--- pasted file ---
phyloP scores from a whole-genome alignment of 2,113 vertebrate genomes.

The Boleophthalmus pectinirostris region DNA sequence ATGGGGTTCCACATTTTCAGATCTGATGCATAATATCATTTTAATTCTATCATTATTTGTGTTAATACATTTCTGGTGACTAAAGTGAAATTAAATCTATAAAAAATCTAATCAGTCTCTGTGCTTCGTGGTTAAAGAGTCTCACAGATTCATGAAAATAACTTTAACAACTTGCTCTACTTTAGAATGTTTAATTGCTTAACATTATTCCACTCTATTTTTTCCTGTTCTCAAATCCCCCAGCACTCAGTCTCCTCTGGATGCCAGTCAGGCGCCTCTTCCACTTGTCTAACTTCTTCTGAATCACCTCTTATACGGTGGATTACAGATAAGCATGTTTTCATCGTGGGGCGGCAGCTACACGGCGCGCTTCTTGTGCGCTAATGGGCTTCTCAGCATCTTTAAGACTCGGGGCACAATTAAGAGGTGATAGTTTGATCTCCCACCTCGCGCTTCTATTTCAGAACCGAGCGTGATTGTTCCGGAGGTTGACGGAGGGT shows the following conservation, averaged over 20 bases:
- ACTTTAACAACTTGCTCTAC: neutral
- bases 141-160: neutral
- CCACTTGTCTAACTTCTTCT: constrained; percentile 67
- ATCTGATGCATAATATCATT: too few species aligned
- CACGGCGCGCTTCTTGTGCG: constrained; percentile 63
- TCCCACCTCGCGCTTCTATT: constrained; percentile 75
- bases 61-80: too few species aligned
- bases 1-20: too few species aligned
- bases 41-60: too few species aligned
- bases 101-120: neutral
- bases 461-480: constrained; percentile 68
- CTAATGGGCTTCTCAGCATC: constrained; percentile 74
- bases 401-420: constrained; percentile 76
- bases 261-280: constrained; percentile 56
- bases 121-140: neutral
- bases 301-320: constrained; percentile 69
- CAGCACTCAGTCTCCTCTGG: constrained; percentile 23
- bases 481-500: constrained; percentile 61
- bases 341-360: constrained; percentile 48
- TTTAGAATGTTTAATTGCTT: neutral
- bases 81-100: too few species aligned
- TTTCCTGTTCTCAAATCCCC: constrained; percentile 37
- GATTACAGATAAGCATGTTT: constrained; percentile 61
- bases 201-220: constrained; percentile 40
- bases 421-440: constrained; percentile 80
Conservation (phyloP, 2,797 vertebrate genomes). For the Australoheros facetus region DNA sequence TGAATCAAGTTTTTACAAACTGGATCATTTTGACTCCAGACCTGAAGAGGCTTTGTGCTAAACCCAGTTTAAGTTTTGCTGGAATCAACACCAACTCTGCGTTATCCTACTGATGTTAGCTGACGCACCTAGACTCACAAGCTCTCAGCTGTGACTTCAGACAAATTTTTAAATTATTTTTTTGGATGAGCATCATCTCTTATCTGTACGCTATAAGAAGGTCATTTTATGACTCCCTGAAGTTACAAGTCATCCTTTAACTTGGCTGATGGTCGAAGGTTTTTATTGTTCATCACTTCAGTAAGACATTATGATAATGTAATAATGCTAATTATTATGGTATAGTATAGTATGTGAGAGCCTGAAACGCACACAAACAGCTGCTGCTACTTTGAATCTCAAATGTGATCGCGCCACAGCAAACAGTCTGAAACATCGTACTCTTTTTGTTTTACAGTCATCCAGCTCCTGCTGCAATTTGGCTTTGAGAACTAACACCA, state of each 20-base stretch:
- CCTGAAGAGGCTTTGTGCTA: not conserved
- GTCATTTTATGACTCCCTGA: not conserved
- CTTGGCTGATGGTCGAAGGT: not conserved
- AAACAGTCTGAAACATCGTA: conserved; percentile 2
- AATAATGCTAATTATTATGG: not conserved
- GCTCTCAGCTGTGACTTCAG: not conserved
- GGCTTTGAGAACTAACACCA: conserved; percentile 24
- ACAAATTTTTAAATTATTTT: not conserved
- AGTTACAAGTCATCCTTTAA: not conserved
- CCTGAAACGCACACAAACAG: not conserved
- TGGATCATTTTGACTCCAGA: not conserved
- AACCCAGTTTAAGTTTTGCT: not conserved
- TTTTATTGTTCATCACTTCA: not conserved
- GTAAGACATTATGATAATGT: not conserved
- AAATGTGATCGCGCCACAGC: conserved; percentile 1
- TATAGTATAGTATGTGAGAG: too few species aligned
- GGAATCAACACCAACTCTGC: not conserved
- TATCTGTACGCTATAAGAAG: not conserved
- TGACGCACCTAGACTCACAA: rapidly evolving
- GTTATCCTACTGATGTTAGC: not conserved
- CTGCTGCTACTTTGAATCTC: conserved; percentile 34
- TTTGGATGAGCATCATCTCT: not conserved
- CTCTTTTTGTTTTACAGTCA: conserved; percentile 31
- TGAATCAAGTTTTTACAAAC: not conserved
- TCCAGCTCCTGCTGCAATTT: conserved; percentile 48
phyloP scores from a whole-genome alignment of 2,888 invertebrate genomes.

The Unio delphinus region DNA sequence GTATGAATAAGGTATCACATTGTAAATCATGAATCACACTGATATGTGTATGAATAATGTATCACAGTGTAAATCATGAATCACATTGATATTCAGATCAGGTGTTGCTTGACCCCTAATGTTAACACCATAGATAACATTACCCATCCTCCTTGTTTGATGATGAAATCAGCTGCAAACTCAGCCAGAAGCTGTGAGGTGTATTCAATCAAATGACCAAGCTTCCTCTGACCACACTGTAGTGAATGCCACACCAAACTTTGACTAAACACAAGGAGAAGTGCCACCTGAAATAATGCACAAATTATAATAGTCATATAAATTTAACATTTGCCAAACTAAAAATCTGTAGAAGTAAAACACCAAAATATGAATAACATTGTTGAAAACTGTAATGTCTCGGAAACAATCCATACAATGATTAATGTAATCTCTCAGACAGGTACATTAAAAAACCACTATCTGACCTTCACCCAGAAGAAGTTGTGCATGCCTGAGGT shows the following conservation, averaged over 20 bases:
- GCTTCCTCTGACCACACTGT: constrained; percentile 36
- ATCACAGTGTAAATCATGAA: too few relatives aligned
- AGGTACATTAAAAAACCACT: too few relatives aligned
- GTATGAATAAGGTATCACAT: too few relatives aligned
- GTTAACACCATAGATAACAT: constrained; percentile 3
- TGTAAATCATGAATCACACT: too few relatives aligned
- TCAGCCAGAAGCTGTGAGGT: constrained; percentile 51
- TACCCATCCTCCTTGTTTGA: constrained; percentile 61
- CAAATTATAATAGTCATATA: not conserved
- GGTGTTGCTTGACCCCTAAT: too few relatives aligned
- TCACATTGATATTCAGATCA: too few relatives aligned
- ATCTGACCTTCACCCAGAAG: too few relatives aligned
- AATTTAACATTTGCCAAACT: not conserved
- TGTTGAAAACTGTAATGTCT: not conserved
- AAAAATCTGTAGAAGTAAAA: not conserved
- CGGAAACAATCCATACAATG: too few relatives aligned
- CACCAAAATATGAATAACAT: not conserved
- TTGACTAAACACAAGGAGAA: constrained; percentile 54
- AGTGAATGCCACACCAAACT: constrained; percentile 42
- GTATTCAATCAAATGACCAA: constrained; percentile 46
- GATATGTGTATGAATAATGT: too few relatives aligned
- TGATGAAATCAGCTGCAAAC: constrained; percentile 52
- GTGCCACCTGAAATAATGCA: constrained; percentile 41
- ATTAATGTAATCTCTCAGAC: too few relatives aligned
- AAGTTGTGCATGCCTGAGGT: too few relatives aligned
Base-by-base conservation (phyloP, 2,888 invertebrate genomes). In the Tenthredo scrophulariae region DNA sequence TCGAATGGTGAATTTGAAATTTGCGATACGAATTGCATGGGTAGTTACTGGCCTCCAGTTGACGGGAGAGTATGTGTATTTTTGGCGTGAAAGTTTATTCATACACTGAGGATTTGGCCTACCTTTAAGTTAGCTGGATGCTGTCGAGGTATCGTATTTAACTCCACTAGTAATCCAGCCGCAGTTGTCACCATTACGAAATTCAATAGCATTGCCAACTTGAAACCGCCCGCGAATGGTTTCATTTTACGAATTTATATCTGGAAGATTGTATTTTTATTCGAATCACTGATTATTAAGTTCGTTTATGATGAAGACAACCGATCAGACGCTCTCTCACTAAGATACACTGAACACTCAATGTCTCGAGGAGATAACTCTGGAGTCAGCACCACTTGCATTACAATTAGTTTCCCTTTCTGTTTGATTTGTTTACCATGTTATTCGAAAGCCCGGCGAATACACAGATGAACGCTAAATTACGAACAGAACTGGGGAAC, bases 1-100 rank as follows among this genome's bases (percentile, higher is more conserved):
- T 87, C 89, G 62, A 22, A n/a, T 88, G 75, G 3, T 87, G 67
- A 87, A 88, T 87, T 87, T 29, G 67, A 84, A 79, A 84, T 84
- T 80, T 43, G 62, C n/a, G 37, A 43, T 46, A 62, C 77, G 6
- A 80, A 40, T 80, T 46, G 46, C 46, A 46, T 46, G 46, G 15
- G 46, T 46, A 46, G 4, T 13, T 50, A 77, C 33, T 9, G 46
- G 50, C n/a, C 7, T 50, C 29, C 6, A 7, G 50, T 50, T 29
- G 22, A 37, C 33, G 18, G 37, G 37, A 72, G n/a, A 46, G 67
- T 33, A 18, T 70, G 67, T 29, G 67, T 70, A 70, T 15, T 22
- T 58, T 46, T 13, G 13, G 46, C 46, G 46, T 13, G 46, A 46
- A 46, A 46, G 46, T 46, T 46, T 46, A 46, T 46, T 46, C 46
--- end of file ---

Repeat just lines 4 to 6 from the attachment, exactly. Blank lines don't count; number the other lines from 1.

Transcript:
- bases 141-160: neutral
- CCACTTGTCTAACTTCTTCT: constrained; percentile 67
- ATCTGATGCATAATATCATT: too few species aligned